Thursday, July 25, 2013
Birthday Boy: Nel Blu Dipinto di Blu
Maxfield Parrish turns a spry 143 today, and what a pleasure it is to wish him many happy returns.
Parrish is the sort of artist who goes very far in and out of style, and I feel at the moment, he's at rather a low ebb. Norman Rockwell had a bit of a stir a couple of years ago, but the two, although contemporaries and frequent presences at around the same time on the nation's newsstands through their magazine covers, could hardly be more different.
Rockwell is a scrupulously observant chronicler of what at first appears to be daily life, but is actually a very carefully calculated kind of storytelling. The calculation allows one to analyze Rockwell for elements well beyond the surface sentimentality, to create the possibility of distance from how the art was originally meant to be received (Then: oooh, a GI is coming home to his family - see how happy the dog is! Now: what a composition! And see how the artist captures the anomie of lower-middle class existence in the mother's faded print dress, and...). Parrish, by contrast, is sheer fantasy, the master of crags and valleys and waterfalls, and there in the front, nearly-but-not-quite dwarfed by it all, a perfect nymph, all against a sky of the most individual and intense blue Or, as here, of a kind of fever-dream of whimsy, a gaggle of Pierrots and their lanterns (one of his most consistent commercial clients was Edison Mazda lighting - in some ways for him what The Saturday Evening Post was for his coeval - a steady gig that allowed him to follow his own artistic inclinations, as long as they remained more or less marketable). You more or less have to accept it at face value, admiring its virtuosity, or simply dismiss it as kitsch. Which it kind of is - but kind of isn't.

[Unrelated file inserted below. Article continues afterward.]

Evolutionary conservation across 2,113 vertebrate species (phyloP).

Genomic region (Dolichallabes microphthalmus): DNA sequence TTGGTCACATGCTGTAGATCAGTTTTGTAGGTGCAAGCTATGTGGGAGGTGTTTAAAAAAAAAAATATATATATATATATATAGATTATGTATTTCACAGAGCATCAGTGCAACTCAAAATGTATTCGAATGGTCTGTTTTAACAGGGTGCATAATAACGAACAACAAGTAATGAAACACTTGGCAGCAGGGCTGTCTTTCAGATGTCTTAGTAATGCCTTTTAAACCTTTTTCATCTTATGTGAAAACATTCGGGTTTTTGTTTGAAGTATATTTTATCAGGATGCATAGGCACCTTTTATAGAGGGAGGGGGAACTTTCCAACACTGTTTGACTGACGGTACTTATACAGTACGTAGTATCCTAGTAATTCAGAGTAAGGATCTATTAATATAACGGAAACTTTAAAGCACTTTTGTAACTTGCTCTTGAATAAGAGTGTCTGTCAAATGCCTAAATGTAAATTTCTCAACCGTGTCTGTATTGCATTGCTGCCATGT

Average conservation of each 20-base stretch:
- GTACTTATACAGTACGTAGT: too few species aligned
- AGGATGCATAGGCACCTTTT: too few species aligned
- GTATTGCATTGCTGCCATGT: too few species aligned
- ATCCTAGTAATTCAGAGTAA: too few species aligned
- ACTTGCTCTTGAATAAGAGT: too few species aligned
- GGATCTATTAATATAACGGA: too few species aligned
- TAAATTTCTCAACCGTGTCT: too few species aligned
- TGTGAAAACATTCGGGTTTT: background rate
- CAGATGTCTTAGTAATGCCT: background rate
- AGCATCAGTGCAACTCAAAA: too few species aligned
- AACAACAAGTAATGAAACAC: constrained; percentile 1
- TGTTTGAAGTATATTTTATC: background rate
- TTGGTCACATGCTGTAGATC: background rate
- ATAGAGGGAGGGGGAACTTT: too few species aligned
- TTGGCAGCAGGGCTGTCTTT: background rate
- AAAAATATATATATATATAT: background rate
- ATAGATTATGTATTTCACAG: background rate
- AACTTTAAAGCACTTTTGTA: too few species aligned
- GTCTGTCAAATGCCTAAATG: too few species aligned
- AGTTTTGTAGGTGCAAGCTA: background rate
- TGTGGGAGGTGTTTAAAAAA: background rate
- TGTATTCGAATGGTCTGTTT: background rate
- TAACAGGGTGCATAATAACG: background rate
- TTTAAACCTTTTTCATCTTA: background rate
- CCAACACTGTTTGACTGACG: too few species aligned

I was fascinated by Parrish as a child, by his world of white and gold and brilliant, brilliant blue. Grandmother Muscato had a framed print on the landing up to the attic (probably banished there after the Second War, when illustrations of the kind he did were particularly unfashionable), and it seemed like a passport to a different, idyllic place. Even now, there's a power in the work, a genuineness that I think comes from the artist's own belief in it the places he created, from his skill in depicting it, from the warmth that he imparts to what otherwise might have just been showy bits of painterly bravura. There isn't a scintilla of cynicism in his entire oeuvre, and that carries him through.
In the last few years, there's been some hack playing around with a title that should have been Parrish's, and now that that sad (not to mention cynical) spectacle is all but over, perhaps he can reclaim it: The little boy born today in 1870 in Philadelphia grew up to be America's great Painter of Light.